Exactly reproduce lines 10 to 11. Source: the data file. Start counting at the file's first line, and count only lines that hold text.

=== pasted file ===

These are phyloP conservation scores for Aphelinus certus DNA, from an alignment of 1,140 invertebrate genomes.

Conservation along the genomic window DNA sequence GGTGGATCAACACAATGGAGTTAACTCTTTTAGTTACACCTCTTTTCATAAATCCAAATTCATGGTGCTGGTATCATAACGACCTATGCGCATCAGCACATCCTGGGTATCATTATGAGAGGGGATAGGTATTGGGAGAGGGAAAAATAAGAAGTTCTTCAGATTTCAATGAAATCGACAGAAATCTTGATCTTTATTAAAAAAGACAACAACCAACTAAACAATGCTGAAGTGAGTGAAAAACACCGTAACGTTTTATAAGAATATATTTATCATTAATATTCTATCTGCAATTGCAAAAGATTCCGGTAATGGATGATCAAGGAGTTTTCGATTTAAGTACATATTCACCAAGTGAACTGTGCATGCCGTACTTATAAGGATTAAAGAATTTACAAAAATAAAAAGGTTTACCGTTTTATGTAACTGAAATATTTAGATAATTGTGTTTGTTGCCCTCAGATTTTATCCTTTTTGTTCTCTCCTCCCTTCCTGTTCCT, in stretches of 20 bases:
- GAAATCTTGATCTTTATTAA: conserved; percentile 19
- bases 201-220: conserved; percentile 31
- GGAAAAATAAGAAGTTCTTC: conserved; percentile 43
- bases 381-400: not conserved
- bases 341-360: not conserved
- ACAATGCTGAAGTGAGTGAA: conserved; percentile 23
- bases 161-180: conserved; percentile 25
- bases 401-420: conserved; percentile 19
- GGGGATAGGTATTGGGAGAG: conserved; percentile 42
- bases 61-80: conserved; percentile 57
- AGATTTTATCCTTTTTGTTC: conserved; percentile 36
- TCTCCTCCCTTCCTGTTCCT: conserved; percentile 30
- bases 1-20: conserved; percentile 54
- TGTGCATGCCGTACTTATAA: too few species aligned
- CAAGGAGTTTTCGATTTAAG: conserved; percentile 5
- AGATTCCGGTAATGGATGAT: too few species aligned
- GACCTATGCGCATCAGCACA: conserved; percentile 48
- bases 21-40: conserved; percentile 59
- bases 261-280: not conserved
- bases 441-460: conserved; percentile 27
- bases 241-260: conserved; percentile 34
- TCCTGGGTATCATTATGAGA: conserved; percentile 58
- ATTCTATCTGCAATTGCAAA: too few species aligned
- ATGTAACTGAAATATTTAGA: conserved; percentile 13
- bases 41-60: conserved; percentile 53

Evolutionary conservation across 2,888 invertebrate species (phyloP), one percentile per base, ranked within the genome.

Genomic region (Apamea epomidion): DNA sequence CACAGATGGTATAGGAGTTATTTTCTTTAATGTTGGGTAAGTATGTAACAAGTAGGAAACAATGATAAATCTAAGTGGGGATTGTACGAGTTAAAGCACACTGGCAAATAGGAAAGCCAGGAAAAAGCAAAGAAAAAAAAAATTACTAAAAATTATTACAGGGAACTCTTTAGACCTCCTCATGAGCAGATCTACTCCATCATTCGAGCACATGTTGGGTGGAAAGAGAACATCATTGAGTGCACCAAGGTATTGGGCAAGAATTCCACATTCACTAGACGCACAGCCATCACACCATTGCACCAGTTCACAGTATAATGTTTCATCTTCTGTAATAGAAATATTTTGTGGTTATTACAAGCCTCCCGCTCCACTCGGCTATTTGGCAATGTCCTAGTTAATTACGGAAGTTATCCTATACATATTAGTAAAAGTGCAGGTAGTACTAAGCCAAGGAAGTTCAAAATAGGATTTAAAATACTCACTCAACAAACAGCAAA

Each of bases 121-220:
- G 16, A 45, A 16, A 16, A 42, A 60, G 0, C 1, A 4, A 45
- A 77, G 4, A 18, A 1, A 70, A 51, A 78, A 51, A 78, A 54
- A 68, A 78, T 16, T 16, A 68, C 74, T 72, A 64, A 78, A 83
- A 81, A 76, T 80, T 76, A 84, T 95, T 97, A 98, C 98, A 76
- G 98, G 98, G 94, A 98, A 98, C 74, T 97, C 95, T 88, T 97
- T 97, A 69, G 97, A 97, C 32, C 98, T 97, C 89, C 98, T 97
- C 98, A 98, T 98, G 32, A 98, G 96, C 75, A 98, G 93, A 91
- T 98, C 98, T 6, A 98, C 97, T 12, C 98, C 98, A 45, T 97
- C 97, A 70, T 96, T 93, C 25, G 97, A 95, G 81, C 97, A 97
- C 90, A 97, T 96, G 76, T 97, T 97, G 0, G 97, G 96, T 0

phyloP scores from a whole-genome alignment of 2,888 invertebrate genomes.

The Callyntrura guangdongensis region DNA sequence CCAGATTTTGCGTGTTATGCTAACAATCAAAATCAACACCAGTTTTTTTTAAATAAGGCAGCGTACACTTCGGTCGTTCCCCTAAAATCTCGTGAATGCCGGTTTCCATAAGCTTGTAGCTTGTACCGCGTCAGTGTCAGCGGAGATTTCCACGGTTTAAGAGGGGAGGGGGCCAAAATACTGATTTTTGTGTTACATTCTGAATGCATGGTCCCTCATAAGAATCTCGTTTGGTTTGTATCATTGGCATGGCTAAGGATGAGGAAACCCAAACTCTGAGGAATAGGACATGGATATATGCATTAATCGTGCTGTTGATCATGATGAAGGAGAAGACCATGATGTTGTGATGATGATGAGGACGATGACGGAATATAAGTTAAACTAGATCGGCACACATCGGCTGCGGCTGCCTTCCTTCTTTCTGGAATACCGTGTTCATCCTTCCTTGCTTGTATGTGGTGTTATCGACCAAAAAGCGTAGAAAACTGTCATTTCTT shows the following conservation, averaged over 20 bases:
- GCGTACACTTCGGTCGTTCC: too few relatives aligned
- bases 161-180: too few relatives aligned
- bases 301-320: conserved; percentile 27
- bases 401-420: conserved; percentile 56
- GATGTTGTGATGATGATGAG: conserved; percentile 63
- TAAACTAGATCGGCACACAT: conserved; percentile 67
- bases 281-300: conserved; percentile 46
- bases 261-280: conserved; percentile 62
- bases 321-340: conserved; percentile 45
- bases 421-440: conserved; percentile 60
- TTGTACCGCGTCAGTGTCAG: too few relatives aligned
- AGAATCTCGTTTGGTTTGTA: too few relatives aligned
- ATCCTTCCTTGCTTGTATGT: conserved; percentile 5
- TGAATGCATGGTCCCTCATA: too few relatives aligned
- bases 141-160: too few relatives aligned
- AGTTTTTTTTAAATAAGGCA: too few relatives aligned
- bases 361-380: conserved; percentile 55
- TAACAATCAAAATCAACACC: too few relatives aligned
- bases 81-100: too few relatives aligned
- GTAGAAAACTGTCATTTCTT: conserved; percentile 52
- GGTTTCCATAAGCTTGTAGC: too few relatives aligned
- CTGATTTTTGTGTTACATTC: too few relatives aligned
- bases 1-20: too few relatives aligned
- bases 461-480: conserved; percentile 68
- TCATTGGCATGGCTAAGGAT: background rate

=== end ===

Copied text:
- bases 401-420: conserved; percentile 19
- GGGGATAGGTATTGGGAGAG: conserved; percentile 42